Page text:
How to Deal With Negative Behaviors in Teen Boys

Parenting, despite the endless joy that it provides, is tough business. Your kids are wonderful and you adore them, but sometimes their behavior is less than perfect -- perhaps leaving you wondering if you’ve done something wrong, if you can do something better or just what to do. When your boys reach their teenage years, they might portray their fair share of negative behavior, which is yet another instance in which you are left wondering what to do. Rather than assuming that your teen’s negative behavior is par for the course, resolve to deal with his negative behavior and turn it into a thing of the past.

Think about your own life as a teenager. Even if you never want to relive those years again, take a few minutes to think about your acne, your unfair parents, your desperation to mature and become an adult. Think about how much you wish your parents had trusted you more or been less embarrassing. Remembering these things will give you a fresh perspective when it comes to your teenage son’s negative behavior and what is causing his less than sunny disposition. It might even give you an inside track on how to handle his behavior in a way that doesn’t seem so unfair and horrible to him.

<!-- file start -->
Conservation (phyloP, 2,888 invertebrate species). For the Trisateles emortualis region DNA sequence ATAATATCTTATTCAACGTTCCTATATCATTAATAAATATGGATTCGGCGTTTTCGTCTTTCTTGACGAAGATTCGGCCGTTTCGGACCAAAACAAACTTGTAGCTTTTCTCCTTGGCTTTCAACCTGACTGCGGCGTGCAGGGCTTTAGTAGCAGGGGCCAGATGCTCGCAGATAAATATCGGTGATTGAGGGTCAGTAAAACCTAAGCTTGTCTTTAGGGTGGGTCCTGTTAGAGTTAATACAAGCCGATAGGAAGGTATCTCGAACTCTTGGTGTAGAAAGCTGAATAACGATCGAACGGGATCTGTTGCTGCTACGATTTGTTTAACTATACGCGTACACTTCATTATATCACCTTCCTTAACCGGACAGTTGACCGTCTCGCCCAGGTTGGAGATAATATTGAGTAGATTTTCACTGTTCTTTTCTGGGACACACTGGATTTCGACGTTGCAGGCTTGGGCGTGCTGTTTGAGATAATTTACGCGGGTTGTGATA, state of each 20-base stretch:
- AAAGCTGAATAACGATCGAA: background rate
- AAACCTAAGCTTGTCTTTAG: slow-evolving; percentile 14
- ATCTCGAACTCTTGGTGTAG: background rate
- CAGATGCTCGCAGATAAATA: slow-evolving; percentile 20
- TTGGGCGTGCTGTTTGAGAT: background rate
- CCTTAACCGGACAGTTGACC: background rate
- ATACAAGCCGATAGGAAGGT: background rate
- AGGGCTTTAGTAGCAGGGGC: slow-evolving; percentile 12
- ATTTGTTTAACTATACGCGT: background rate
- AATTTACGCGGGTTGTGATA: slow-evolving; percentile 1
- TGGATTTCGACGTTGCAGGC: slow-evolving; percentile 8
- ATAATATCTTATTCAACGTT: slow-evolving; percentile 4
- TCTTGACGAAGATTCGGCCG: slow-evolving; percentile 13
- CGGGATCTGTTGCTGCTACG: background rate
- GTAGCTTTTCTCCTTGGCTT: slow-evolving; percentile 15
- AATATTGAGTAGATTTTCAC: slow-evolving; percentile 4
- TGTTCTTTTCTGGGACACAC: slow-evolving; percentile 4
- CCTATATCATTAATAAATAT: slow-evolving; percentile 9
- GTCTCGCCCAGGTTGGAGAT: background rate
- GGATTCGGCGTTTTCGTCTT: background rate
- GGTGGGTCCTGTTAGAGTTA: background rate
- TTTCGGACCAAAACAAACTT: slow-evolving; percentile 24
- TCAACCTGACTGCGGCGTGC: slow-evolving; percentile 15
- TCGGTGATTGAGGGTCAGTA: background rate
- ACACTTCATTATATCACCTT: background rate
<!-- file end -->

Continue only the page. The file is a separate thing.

Talk to your son. Wait for a day and time when both of you are in a good mood and eliminate all distractions. Tell him that as his parent it’s your job to keep him safe and healthy, but that it’s also your job to let him grow and learn on his own 1. Ask him to help you come up with a new list of rules that are appropriate for the age he is. The rules for your 13-year-old son aren’t necessarily the rules you need to enforce for your 17-year-old son. By allowing him to help you come up with the rules and the consequences that go with breaking them, you are showing him that you understand he is growing up, that he is becoming more responsible and that you trust him. In addition, he is less likely to behave negatively if the rules are ones he helped to create because he will consider them fairer, and he won’t want to lose your respect.

Stay active in his life. Be present at his school functions, volunteer to drive carpool, go to his games or practices and just be present. The more involved you are in his life, the less time he has to exhibit negative behaviors. When you know his friends' parents, where he is and who he is with at all times, he is less likely to get into trouble than if you don’t make these things a priority in your life.

Hold him accountable for his actions, whether they are negative or positive. Recognize when he has accomplished something positive such as good grades on his report card or making the varsity team, and hold him accountable for his negative behaviors by enforcing consequences and righting his wrongs. For example, if your teen’s negative behavior involved accidentally backing over a mailbox on his way to school and driving quickly away to avoid getting caught, require him to use his own funds to purchase the materials needed to replace or repair the mailbox, make him go to the owner and apologize for his behavior, and make sure he fixes replaces or repairs the damage he did.


Don't expect results overnight. With consistency and postive parenting, you can deal with his negative behavior and possibly begin to see less of it in the future.